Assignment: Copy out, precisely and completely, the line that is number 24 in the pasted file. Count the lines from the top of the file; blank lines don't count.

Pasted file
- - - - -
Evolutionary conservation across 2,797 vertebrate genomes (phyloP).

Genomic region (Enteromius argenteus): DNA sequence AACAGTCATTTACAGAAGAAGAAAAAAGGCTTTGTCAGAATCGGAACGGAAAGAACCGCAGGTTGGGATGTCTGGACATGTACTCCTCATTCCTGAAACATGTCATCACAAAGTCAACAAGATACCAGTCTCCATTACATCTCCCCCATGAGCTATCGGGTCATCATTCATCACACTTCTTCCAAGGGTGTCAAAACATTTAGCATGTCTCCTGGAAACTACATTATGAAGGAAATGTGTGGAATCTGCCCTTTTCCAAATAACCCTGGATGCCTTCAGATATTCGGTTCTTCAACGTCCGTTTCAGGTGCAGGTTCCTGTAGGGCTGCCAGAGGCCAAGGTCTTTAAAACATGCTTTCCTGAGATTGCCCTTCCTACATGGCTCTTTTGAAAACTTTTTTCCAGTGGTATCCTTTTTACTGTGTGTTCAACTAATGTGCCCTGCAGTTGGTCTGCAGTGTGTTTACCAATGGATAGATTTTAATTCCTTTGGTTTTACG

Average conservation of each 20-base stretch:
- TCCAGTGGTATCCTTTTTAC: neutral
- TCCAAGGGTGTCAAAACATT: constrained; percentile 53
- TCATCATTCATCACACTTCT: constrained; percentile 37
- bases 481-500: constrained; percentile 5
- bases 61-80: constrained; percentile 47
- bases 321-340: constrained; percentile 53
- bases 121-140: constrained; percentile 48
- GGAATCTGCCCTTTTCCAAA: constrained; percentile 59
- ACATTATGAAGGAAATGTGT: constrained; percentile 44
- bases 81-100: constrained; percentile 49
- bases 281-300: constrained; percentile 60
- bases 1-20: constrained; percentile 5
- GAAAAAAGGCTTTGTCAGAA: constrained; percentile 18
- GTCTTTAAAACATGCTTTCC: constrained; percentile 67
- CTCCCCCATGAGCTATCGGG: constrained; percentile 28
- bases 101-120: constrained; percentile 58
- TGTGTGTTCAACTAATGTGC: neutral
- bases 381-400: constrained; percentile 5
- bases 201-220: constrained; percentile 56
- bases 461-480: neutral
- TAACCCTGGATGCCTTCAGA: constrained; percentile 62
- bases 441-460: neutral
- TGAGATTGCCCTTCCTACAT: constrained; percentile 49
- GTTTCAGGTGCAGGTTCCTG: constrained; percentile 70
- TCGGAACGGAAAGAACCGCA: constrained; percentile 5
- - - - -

- TAACCCTGGATGCCTTCAGA: constrained; percentile 62